Cabotage law relaxation deactivate
The recent insistence by Defence Ministry that all import containers passing through the International Container Transshipment Terminal (ICTT) should be scanned has neutralized the advantages expected after relaxing cabotage law for the terminal for three years.
Industry sources said at Colombo port, on which Indian export-import business now depends for bulk of its transshipment, does not have 100% scanning of containers passing through. Similarly, there is no 100% scanning of containers at Jebel Ali and port of Singapore — the other ports that thrive on transshipment business originating from India.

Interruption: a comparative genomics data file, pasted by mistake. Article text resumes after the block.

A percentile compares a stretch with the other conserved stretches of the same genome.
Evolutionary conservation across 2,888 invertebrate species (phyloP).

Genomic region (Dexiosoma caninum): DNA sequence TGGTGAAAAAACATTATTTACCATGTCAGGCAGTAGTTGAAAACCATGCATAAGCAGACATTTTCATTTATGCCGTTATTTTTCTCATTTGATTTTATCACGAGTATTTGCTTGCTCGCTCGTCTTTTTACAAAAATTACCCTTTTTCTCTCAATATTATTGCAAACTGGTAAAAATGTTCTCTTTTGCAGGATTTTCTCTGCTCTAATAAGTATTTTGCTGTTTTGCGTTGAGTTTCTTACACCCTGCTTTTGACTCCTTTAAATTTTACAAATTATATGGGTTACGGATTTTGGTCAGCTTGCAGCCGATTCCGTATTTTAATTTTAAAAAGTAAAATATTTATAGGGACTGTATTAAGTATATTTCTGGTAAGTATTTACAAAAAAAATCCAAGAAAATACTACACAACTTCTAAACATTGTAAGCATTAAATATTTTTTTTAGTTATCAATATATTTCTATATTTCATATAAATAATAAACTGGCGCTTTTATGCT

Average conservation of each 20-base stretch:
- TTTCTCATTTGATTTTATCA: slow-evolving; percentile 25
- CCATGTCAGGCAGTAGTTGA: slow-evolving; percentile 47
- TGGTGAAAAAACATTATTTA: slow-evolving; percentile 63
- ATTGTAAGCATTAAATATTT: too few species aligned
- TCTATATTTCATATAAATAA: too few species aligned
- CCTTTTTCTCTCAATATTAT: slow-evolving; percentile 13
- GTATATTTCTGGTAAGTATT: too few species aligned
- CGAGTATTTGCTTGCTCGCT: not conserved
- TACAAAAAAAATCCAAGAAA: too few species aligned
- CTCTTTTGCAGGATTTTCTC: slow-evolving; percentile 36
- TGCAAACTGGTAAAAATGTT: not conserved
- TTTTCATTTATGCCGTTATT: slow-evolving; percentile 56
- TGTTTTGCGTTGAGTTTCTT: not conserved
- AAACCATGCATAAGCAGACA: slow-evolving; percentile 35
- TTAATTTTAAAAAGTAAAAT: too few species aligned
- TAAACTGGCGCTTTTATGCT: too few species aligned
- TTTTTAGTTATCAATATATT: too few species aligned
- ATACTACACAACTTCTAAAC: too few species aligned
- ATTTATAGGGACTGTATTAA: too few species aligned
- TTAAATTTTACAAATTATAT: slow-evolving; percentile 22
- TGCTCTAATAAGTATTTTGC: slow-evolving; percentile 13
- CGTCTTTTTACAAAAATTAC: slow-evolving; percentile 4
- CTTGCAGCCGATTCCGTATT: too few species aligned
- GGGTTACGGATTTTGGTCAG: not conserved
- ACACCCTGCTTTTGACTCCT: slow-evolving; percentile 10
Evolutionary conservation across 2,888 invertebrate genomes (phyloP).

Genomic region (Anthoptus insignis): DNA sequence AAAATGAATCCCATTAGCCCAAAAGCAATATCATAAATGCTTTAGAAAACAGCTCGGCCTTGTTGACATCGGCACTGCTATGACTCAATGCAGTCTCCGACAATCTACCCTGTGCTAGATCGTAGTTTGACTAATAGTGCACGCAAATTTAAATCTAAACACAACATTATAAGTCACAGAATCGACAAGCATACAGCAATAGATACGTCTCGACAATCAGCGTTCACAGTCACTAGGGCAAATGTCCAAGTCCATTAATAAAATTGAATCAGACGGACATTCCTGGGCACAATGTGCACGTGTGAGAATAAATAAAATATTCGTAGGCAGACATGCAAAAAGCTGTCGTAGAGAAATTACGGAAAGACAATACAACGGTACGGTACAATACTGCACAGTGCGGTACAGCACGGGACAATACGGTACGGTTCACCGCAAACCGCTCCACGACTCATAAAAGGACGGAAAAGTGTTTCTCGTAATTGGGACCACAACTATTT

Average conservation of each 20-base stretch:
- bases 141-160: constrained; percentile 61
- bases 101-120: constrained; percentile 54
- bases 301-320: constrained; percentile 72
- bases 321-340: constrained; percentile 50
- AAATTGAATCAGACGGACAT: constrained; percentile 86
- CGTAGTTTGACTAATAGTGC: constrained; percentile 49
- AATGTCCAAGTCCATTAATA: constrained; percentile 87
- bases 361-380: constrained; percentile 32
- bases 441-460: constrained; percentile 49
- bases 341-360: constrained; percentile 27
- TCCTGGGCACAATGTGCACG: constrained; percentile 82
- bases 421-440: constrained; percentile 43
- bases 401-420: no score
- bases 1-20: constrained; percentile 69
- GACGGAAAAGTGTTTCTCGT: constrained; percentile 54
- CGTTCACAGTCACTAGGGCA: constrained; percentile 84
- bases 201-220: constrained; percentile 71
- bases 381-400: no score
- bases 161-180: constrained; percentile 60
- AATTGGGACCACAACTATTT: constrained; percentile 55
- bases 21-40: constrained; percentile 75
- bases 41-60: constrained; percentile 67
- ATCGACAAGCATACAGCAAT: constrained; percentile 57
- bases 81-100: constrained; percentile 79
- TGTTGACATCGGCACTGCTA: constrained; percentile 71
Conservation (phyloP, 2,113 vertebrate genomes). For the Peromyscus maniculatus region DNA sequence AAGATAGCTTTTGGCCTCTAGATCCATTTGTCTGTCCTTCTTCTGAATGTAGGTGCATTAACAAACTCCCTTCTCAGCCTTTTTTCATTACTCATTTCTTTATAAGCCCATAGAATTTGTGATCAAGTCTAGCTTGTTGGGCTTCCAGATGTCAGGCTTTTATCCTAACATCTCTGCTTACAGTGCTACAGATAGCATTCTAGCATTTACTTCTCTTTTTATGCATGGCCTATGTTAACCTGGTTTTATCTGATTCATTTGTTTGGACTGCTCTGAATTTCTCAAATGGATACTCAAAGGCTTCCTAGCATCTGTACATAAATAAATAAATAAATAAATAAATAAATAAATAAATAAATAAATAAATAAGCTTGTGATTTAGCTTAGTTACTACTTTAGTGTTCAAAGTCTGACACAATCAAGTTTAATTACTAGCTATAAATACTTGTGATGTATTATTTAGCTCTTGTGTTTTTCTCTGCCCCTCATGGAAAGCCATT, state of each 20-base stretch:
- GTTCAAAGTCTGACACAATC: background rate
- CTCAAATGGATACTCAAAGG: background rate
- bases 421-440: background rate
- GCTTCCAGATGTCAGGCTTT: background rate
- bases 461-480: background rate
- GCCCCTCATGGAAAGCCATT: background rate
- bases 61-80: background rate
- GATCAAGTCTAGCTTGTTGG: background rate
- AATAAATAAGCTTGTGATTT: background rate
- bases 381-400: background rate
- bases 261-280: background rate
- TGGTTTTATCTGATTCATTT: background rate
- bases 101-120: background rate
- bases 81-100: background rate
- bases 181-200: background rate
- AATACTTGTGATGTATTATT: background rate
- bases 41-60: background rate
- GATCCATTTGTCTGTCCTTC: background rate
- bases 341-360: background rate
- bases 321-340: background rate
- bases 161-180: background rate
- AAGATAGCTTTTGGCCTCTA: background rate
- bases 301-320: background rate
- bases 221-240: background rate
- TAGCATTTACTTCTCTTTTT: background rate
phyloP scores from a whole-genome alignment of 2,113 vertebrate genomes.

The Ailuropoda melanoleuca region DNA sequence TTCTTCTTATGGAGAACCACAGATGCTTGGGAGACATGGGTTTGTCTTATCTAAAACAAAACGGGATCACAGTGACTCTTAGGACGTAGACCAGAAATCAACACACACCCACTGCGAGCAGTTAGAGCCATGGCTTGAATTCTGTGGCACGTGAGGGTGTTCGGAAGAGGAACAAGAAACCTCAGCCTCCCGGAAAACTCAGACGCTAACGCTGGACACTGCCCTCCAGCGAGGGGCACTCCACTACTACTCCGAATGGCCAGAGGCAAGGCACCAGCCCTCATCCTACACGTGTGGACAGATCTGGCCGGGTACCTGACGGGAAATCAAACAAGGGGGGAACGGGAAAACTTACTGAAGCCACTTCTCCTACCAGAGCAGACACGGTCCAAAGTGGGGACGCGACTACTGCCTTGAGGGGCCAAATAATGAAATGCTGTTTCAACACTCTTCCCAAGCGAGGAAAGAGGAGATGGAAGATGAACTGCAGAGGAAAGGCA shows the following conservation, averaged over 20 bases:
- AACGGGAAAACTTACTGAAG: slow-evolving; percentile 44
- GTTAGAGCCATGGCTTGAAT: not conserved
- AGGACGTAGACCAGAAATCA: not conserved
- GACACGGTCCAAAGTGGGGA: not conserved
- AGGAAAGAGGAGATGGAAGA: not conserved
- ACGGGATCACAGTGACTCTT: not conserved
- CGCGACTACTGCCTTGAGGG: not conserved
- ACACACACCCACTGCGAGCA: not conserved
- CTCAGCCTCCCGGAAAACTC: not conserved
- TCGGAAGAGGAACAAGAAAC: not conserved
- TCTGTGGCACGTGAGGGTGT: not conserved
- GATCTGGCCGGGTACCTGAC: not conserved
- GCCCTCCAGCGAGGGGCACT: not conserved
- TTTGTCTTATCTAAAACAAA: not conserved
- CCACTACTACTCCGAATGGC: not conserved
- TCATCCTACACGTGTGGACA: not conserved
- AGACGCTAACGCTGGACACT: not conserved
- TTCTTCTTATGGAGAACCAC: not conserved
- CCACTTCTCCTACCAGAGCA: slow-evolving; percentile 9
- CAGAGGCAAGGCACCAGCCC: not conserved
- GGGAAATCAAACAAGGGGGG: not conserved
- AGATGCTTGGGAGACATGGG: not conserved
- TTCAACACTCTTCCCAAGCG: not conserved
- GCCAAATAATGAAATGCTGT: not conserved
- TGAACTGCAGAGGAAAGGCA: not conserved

Sources said scanning all the import containers will take up a lot of time and would render operations at ICTT unviable. Around four lakh Twenty Foot Equivalent Units (TEU) of import consignments pass through ICTT a year the total handling being about eight lakh TEU. It is estimated that officials would require at least 15 minutes scanning a container. Sources said the non-major ports in the country under the control of State governments and run by private terminal operators do not even have CISF cover. These ports do not have scanners and handle approximately 25% of India’s container output.
Tag Keyword: International Container Transshipment Terminal Colombo Port Export - Import Cabotage Law